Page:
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Thursday, June 20, 2019

Female academics are too scarce. So their applications are going to the top of the pile | Opinion - The Guardian

At Eindhoven University we’ve tried many ways to take on more female engineers, to no avail. Time for drastic measures by Frank Baaijens, rector of Eindhoven University of Technology, the Netherlands.

‘We simply need to tap the intellectual power of all genders.’
Photo: Chris Ison/PA
Engineering has a huge impact on society. To responsibly advance science and technology, a university should be a balanced reflection of society. As a top engineering university we believe that diversity and inclusiveness is crucial for the quality of our teaching and research. More than that, we believe we can turn a fully representative academic workforce into a unique strength. This is why, from 1 July, all our job vacancies will be exclusively open to female candidates for the first six months after they are advertised.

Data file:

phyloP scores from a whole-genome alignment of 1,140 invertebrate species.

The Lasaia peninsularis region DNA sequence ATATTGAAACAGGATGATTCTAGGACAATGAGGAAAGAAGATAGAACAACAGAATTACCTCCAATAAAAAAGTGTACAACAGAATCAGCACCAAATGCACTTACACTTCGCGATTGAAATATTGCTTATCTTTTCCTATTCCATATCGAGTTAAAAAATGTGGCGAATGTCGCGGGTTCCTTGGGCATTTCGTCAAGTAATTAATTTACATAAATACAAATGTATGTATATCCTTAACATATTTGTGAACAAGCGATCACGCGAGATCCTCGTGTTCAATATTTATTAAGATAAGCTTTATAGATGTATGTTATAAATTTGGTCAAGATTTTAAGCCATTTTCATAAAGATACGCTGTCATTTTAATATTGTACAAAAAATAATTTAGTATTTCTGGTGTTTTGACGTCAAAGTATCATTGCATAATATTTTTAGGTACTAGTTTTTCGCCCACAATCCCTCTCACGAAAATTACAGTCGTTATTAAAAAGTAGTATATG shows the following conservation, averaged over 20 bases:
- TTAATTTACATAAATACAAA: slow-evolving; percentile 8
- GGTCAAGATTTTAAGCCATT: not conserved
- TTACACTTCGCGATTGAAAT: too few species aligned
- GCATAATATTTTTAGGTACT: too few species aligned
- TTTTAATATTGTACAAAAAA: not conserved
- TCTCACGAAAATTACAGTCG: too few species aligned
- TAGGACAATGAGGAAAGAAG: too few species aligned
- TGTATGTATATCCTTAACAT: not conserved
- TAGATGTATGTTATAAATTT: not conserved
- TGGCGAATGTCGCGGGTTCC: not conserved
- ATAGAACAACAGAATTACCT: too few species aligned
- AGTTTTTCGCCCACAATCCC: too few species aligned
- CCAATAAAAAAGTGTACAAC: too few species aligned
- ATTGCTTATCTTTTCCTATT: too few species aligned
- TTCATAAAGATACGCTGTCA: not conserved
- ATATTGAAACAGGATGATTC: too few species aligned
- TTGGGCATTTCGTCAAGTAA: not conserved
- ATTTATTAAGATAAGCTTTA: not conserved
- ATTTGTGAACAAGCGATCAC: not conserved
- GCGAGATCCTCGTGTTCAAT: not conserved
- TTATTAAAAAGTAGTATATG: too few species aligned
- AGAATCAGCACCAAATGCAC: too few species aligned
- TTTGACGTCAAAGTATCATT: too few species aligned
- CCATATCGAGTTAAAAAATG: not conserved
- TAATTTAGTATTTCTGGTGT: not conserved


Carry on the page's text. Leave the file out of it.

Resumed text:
This is certainly a radical step, as the international headlines about our move attest. But we felt it was a necessary step as the more subtle measures we tried over the past 10 years were to no avail. The targets we set for female recruitment and the missionary work of our chief diversity officers were certainly useful in making our staff and community aware of inequalities and their own biases. As a result, at least two women are now on every selection panel. And yet, the gender imbalance persists with only 16% of our full professors being female – one of the lowest percentages in the Netherlands, and indeed in Europe.

What has become clear is that during the recruitment and selection processes, all of us – males and females alike – have an unconscious bias that means we gravitate towards male candidates...

Again, this is not only a matter of fairness. In the Netherlands, as in many other European countries, there is a shortage of engineers. We simply can’t afford to exclude half the intellectual potential of our populations. Besides, engineering is a discipline that is all about brainpower, regardless of gender.
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Additional resources 

Photo: TU/e.
"As of July 2019, TU/e will launch the Irène Curie Fellowship. This program is aimed at talented women who pursue an academic career in our European top research university." 

Source: The Guardian